Juniper Berries & Gin

Tom J
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Juniper Berries & Gin

Post by Tom J » Tue Mar 19, 2013 15:47

Where I live we have Juniper bushes and juniper trees.

Are Juniper Berries just Juniper Berries when used for seasoning? And if pick from the plant do they need to be dried before using?

Thanks

Tom J
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Last edited by Tom J on Thu Mar 21, 2013 08:56, edited 1 time in total.
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sawhorseray
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Post by sawhorseray » Tue Mar 19, 2013 17:04

I'm not really sure about that but I do believe they are the additive to distilled gin that causes me to lose my marbles when over-indulging. RAY
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Post by ssorllih » Tue Mar 19, 2013 17:09

fresh juniper berries smell better than dried ones do.
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redzed
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Post by redzed » Tue Mar 19, 2013 18:09

You use juniper berries as a seasoning. But you really have to be careful of the amount since they are quite strong. In Europe, that is in Poland, Germany and Switzerland they are also often added to the firebox to affect the smoke. But that use has been debated whether it makes any discernible difference.

Green berries are unsuitable. You need to harvest the ripe purple coloured ones that have been on the tree for two years. The common juniper is probably the better one. I would not use the alligator juniper in sausage as it is quite bitter, but you can add some to your wood for smoking.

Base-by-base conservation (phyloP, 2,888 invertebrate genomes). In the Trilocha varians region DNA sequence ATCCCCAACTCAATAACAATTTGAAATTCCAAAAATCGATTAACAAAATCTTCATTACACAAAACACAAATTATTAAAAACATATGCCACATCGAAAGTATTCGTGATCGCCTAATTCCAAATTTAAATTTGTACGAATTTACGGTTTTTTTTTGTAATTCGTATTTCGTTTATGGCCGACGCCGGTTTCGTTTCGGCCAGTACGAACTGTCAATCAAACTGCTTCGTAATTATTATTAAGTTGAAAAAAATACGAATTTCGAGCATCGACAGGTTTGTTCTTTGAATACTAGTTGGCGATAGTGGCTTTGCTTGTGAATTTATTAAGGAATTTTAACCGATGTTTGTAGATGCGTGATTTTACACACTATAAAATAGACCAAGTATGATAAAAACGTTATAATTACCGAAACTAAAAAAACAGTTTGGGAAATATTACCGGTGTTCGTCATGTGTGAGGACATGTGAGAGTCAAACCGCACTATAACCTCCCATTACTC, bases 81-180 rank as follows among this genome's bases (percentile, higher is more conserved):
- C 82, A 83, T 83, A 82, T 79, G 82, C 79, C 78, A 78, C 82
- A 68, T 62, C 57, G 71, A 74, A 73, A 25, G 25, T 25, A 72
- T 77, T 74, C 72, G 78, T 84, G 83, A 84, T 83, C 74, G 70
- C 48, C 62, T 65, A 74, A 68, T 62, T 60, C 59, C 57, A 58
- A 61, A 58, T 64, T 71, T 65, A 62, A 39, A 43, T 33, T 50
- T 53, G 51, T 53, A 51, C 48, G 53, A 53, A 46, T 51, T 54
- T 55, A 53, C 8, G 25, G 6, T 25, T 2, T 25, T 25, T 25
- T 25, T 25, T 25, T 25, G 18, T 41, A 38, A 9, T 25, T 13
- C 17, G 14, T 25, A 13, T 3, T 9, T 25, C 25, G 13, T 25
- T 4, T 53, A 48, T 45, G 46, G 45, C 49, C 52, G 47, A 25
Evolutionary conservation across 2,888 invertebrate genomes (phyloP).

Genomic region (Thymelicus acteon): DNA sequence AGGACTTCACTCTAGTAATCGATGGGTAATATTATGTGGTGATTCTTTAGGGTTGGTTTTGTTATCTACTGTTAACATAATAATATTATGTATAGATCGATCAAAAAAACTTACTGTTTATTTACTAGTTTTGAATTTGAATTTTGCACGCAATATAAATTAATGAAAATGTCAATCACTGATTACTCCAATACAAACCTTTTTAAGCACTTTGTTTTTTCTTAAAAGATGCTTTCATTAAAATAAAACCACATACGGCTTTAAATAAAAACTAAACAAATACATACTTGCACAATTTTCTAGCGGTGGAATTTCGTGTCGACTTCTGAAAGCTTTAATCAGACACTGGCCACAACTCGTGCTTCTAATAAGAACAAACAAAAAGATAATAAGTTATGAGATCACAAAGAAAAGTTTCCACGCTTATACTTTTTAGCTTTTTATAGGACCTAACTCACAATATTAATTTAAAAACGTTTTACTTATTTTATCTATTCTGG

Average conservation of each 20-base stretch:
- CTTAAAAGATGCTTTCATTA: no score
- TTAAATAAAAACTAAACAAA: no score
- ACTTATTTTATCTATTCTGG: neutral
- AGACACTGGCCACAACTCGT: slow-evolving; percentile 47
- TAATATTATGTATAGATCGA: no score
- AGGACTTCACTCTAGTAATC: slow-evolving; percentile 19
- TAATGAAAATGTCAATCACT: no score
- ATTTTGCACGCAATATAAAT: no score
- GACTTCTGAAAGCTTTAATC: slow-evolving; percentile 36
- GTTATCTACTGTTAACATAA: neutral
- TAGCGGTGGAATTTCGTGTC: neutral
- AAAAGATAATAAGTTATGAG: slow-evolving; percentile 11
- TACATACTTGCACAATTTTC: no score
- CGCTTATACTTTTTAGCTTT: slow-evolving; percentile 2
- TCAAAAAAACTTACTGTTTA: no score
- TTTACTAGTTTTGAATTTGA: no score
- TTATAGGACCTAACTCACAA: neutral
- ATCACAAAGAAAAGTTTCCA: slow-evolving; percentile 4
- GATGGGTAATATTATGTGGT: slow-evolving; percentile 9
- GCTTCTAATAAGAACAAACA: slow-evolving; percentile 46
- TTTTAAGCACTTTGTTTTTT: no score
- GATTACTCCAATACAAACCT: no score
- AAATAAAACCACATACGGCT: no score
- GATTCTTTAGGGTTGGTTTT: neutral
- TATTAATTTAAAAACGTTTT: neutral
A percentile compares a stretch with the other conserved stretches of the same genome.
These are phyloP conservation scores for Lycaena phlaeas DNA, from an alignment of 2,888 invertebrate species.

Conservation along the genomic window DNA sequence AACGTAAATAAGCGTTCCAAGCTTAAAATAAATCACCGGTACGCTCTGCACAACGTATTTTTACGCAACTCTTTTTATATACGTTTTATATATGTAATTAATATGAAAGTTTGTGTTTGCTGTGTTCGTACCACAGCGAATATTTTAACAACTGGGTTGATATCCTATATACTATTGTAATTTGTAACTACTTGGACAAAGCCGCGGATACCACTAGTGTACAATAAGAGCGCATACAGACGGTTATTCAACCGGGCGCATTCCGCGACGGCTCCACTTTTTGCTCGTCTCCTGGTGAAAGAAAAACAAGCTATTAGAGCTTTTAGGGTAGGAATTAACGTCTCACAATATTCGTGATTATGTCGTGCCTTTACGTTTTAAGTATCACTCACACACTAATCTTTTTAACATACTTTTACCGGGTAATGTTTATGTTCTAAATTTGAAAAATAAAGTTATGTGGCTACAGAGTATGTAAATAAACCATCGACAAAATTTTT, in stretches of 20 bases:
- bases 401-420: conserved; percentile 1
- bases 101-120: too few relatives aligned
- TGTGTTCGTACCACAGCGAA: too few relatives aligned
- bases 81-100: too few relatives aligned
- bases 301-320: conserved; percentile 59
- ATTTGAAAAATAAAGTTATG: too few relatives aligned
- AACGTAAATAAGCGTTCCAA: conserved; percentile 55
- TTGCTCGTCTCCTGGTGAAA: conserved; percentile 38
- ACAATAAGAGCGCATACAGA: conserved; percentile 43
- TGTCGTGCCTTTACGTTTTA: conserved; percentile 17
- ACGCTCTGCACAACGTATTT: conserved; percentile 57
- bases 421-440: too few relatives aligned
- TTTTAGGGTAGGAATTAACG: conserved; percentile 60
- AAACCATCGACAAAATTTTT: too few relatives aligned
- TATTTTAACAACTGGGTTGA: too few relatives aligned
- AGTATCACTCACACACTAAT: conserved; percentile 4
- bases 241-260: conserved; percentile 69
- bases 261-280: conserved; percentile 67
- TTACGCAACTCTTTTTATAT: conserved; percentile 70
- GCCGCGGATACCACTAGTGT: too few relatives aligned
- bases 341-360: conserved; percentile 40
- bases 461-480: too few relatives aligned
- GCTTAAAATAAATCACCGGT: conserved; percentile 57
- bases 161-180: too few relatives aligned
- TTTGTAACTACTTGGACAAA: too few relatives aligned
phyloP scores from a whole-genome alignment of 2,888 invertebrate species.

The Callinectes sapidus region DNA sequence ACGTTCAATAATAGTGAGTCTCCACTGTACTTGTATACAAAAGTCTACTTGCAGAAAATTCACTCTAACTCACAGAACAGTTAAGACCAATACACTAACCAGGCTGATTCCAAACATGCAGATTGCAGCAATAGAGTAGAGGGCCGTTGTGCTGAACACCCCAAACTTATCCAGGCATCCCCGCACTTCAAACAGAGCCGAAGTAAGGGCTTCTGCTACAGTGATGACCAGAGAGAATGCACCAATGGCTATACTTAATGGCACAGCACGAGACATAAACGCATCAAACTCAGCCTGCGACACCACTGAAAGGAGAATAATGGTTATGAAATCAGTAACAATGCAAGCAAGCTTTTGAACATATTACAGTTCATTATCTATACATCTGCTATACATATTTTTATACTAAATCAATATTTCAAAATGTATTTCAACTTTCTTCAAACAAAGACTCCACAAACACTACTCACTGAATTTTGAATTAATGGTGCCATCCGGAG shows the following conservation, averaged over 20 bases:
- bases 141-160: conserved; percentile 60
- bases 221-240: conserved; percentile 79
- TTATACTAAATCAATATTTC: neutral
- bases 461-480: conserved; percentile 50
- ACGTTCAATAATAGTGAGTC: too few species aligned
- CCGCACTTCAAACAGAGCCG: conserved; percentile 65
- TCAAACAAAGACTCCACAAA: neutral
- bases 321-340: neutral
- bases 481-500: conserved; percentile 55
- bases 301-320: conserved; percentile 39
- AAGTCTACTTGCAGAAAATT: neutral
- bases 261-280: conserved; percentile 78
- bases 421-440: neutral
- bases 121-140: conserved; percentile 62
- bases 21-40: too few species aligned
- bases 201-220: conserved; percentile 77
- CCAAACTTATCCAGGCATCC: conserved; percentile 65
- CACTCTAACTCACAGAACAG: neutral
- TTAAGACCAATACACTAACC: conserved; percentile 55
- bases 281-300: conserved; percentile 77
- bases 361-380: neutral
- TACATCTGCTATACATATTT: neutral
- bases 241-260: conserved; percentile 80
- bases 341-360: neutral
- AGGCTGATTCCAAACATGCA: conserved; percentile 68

I am currently brining a ham for Easter with juniper berries added and will probably throw a handful over the pellets when smoking.
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Post by el Ducko » Wed Mar 20, 2013 01:04

Here's some more info from our li'l ol' buddies with inquiring minds, the Wikipedians: http://en.wikipedia.org/wiki/Juniper_berry
All juniper species grow berries, but some are considered too bitter to eat. In addition to J. communis, other edible species include Juniperus drupacea, Juniperus phoenicea, Juniperus deppeana, and Juniperus californica. Some species, for example Juniperus sabina, are toxic and consumption is inadvisable.
Juniper, typically Juniperus communis, is used to flavor gin, a liquor developed in the 17th century in the Netherlands. Recently, some American distilleries have begun using 'New World' varieties of juniper such as Juniperus occidentalis.
But evidently, Tom J, the Apaches in your neck of the woods (well, okay, the scrub brush) used juniper for food, medicine, jewelry, and fissionable nuclear material.
No. Wait. That was the guys at White Sands. Never mind.

Good luck. Nice knowing you, etc,etc.
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Post by Bubba » Wed Mar 20, 2013 01:26

Is it not just easier to use Gin and heat out the alcohol?

I always do that and at least I know there is consistent taste / flavor.
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Post by sawhorseray » Wed Mar 20, 2013 07:27

I'm tellin' ya, gin shares a common trait with ant poison,er, I mean tequila. It'll cause a man to lose grip with reality in some instances, especially when shot straight to the brain in martini form. Brown liquor, bourbon and scotch, good. Clear liquor, gin, vodka, ant poison, ... bad. RAY
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Post by nuynai » Wed Mar 20, 2013 13:23